day of reckoning


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day of reckoning

n
a time when the effects of one's past mistakes or misdeeds catch up with one
ThesaurusAntonymsRelated WordsSynonymsLegend:
Noun1.day of reckoning - (New Testament) day at the end of time following Armageddon when God will decree the fates of all individual humans according to the good and evil of their earthly livesday of reckoning - (New Testament) day at the end of time following Armageddon when God will decree the fates of all individual humans according to the good and evil of their earthly lives
New Testament - the collection of books of the Gospels, Acts of the Apostles, the Pauline and other epistles, and Revelation; composed soon after Christ's death; the second half of the Christian Bible
day - some point or period in time; "it should arrive any day now"; "after that day she never trusted him again"; "those were the days"; "these days it is not unusual"
2.day of reckoning - an unpleasant or disastrous destinyday of reckoning - an unpleasant or disastrous destiny; "everyone was aware of the approaching doom but was helpless to avoid it"; "that's unfortunate but it isn't the end of the world"
destiny, fate - an event (or a course of events) that will inevitably happen in the future
Translations
يَوْم الحِساب
den odplaty
leszámolás: a leszámolás napja
skuldadagar; dómsdagur
deň odplaty
kıyamet günü

day of reckoning

n the day of reckoningil giorno del giudizio

reckon

(ˈrekən) verb
1. to consider. He is reckoned (to be / as / as being) the best pianist in Britain.
2. (especially American) to think; to have decided; to intend. Do you reckon we'll succeed?; Is he reckoning on coming?
ˈreckoning noun
1. calculation; counting. By my reckoning, we must be about eight kilometres from the town.
2. the settling of debts etc.
day of reckoning
the time when one has to pay for, or be punished for, one's mistakes, crimes etc.
reckon on
to depend on or expect. I was reckoning on meeting him tonight.
reckon up
to count or calculate. to reckon up the total cost.
reckon with
to be prepared for; to take into consideration. I didn't reckon with all these problems; He's a man to be reckoned with (= a powerful man).
References in classic literature ?
This he used to call his day of reckoning or faire la lessive.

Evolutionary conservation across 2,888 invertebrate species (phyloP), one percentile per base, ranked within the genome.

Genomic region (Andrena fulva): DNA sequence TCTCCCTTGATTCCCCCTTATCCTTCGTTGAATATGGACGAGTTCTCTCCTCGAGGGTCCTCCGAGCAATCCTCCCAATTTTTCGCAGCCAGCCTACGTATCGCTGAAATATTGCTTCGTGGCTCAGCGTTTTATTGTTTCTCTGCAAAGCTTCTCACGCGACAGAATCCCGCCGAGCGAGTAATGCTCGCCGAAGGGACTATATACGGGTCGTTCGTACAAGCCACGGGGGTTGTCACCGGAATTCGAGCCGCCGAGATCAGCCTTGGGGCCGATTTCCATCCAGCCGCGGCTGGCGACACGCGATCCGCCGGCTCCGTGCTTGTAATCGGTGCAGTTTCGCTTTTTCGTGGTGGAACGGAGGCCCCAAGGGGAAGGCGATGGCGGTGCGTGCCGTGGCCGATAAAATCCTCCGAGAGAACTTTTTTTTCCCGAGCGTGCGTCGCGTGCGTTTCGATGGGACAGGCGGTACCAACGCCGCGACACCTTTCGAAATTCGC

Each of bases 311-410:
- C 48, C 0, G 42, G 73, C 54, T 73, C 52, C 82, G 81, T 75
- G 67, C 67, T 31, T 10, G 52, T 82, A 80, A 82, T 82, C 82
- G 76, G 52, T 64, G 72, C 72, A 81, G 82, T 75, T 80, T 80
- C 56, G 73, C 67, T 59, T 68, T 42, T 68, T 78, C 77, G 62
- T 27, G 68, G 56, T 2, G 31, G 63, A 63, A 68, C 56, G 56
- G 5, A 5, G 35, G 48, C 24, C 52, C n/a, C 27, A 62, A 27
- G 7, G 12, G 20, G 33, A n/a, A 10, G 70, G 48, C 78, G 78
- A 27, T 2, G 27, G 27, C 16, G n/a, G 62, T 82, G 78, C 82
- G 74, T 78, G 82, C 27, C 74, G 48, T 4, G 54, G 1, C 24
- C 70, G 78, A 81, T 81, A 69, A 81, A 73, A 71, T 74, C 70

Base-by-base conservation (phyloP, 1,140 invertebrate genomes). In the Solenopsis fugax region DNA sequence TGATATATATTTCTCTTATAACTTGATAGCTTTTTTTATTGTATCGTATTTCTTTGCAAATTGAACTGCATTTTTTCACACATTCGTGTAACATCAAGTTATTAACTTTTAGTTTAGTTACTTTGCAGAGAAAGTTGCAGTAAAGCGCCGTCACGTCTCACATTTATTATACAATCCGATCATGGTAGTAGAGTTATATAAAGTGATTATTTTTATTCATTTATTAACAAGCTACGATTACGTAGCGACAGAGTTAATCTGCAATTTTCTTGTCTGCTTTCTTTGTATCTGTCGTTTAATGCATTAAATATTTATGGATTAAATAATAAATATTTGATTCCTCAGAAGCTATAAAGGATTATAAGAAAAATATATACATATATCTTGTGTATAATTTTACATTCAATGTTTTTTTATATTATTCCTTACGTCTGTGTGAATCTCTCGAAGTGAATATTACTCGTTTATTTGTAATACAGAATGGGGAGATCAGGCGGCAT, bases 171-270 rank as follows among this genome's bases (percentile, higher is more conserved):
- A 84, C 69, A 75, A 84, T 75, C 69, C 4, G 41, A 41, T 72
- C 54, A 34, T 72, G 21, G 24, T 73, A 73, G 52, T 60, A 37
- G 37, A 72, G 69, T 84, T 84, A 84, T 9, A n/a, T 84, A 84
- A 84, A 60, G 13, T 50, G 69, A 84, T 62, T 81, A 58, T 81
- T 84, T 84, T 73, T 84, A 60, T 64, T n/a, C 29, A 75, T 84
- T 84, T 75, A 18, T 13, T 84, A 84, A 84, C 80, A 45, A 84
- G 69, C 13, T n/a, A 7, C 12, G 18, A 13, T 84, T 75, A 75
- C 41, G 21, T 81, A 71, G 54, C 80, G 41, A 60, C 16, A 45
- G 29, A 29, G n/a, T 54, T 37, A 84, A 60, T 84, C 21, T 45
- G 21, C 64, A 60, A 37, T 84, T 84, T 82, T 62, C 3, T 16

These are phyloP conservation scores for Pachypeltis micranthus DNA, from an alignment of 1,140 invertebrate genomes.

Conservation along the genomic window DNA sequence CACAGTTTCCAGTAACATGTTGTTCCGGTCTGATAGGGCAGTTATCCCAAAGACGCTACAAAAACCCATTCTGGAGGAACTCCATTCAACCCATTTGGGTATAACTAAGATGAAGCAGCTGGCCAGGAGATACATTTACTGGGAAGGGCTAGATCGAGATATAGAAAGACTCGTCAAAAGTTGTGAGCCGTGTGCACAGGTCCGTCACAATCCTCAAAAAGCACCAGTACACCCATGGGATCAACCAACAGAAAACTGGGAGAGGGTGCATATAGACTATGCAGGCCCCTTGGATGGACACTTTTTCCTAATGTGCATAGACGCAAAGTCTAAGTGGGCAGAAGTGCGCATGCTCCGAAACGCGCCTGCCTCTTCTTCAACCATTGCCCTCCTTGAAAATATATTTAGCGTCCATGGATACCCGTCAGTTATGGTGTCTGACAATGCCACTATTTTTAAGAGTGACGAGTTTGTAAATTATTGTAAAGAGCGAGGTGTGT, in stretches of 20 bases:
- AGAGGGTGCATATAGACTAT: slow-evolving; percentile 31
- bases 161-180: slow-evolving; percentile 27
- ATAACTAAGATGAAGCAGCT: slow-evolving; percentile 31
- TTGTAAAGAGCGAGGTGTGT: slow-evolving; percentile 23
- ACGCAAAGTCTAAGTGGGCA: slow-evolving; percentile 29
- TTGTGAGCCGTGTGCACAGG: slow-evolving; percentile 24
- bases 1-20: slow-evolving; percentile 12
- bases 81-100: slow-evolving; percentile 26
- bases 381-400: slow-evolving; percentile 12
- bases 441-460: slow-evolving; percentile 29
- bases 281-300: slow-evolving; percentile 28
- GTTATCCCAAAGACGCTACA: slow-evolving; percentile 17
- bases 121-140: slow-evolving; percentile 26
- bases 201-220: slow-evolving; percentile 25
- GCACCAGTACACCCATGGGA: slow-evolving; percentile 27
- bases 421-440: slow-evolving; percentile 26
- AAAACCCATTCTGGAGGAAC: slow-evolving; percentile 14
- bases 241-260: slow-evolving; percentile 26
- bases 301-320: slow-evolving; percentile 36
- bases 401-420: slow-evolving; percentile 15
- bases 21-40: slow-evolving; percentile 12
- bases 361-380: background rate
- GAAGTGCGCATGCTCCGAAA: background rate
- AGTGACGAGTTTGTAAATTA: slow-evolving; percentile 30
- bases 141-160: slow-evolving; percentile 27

Of course, this only set back the day of reckoning and seduced us into spending more than we would have spent on a cash basis.
Are you well assured that the day of reckoning has come at last?
The fall of one small stone cast by the valiant Elijah, known as "the fighting twin," did break the stillness of the woods for a moment, but it did not come within a hundred yards of Minnie, who shouted "Jail Birds" at the top of her lungs and then turned, with an agreeable feeling of excitement, to meet Rebecca, standing perfectly still in the path, with a day of reckoning plainly set forth in her blazing eyes.
When the day of reckoning had come the peasant led him into a barn, and pointing to two full sacks, said: 'Take whichever of these you choose.
May Jove the king of heaven be my witness, and the rites of hospitality, with that hearth of Ulysses to which I now come, that Ulysses himself is even now in Ithaca, and, either going about the country or staying in one place, is enquiring into all these evil deeds and preparing a day of reckoning for the suitors.
And I owe it to myself to bring Geoffrey Delamayn to a day of reckoning if I can.
There will be a day of reckoning sooner or later, and it will be a heavy one for you if they are wronged.
No fresh outbreak of anger against him, no new appeal to me to hasten the day of reckoning escaped her.
Her day of reckoning with the captain had not come yet -- she merely added the new item to her list, and availed herself of the camp-stool.
You have not a day of reckoning staring you in the face.
Day of Reckoning is a well written western with a touch more reality than most.